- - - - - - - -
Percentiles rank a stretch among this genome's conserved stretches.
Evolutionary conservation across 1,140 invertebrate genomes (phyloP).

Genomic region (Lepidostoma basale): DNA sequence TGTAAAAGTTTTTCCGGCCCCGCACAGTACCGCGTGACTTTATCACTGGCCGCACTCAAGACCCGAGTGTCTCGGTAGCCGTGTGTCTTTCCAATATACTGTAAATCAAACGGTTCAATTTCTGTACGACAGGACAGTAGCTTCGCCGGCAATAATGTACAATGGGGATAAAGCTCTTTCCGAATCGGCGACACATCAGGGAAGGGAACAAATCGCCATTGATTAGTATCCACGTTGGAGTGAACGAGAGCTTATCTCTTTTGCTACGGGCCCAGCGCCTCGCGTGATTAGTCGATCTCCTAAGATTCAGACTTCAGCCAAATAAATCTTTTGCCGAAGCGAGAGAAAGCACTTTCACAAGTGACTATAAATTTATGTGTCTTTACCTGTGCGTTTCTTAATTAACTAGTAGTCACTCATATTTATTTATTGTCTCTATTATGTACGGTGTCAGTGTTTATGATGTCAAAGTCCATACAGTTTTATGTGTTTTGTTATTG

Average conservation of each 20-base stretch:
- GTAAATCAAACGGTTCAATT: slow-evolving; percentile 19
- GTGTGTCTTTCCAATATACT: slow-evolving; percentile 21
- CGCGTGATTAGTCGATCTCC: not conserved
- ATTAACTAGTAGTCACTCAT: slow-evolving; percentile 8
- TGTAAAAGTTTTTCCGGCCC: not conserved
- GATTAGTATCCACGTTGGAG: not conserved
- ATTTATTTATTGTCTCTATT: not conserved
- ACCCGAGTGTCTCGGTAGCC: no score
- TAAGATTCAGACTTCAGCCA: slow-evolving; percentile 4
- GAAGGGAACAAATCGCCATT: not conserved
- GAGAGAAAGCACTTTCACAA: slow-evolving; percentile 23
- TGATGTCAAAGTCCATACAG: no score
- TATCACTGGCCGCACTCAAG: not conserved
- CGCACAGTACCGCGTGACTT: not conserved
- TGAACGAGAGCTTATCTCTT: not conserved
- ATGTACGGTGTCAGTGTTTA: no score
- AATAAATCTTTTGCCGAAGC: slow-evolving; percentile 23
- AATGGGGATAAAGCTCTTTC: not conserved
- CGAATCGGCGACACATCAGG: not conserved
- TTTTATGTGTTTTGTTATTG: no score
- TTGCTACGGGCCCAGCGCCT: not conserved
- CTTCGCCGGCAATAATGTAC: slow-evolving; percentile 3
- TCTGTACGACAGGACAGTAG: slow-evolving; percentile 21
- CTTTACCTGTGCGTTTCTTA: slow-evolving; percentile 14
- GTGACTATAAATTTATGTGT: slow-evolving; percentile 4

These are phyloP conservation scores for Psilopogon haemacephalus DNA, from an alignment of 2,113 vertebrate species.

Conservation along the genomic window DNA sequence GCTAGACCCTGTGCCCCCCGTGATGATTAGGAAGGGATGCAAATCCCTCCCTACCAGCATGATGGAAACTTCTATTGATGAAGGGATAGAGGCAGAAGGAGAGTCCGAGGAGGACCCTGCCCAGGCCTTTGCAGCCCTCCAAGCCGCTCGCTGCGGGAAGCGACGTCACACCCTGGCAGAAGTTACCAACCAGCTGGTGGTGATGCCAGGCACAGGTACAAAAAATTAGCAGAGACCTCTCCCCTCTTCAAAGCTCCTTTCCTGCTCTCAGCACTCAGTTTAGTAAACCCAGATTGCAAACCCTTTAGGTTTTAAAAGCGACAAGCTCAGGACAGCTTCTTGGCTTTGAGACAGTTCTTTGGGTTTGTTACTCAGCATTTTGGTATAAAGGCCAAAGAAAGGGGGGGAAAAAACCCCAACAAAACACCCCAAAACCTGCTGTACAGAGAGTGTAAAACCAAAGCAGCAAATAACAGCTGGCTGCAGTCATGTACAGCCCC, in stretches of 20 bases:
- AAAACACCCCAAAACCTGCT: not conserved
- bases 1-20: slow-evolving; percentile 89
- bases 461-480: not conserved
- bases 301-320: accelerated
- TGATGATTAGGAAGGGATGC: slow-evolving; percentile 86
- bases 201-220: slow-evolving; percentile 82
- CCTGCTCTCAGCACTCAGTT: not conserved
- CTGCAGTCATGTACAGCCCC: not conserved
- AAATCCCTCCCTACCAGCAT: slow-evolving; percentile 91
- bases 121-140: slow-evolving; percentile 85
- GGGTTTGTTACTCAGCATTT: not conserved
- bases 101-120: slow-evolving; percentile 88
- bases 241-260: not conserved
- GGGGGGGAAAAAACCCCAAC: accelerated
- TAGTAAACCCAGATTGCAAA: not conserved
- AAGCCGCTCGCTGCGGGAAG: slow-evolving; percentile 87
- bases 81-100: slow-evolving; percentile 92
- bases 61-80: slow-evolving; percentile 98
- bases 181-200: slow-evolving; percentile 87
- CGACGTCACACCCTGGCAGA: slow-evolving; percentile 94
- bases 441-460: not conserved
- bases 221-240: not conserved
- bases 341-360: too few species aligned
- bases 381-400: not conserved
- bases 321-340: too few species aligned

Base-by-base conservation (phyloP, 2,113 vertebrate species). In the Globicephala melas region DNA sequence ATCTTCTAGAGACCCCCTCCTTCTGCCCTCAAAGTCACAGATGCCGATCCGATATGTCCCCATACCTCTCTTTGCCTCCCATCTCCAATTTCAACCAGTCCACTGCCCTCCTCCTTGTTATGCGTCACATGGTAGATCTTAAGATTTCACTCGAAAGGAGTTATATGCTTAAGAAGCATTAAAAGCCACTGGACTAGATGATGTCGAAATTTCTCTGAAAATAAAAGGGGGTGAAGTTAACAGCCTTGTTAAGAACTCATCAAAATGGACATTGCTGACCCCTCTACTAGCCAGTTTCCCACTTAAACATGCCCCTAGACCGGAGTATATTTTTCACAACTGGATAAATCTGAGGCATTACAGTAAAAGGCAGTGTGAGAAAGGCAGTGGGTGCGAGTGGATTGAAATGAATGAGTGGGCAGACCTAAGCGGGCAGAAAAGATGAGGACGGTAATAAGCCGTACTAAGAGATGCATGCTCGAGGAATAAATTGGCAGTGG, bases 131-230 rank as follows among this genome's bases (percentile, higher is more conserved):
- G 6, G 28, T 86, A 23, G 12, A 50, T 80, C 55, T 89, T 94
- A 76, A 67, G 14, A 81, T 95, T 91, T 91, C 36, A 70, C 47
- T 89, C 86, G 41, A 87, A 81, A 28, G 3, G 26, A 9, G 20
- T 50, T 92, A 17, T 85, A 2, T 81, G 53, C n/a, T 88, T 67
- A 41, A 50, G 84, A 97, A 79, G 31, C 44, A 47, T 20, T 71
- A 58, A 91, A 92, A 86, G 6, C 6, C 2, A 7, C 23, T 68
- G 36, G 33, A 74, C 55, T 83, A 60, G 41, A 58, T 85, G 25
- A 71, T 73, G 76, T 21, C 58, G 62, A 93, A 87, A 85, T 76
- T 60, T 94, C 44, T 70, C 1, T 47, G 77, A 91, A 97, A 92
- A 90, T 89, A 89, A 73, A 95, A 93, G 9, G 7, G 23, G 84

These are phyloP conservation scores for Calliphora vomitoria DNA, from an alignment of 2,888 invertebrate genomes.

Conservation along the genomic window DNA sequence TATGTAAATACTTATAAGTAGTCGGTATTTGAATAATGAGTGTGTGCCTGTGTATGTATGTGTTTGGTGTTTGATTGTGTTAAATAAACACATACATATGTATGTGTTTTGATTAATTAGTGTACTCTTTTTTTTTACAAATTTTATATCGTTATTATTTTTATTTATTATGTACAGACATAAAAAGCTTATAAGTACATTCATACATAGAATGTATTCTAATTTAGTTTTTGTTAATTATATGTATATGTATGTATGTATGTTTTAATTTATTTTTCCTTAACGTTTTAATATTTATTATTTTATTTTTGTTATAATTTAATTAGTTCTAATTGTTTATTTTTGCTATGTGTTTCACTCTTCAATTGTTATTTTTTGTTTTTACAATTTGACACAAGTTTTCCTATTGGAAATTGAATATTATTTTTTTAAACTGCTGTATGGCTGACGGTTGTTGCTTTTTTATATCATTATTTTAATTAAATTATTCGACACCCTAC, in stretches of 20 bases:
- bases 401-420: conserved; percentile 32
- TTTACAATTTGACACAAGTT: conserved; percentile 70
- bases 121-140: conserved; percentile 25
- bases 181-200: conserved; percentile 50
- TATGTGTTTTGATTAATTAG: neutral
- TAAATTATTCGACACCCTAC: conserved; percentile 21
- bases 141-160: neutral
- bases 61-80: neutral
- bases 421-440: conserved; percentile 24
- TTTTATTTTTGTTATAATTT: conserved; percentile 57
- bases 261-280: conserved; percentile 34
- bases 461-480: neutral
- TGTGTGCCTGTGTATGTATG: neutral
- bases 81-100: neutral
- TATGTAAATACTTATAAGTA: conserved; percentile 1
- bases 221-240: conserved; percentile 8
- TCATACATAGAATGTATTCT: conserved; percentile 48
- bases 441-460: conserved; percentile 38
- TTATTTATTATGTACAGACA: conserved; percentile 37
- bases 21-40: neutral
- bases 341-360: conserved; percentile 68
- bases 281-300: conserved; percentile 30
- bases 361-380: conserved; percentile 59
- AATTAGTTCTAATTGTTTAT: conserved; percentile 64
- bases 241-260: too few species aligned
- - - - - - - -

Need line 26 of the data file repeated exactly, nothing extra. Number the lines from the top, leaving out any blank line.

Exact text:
- CTTCGCCGGCAATAATGTAC: slow-evolving; percentile 3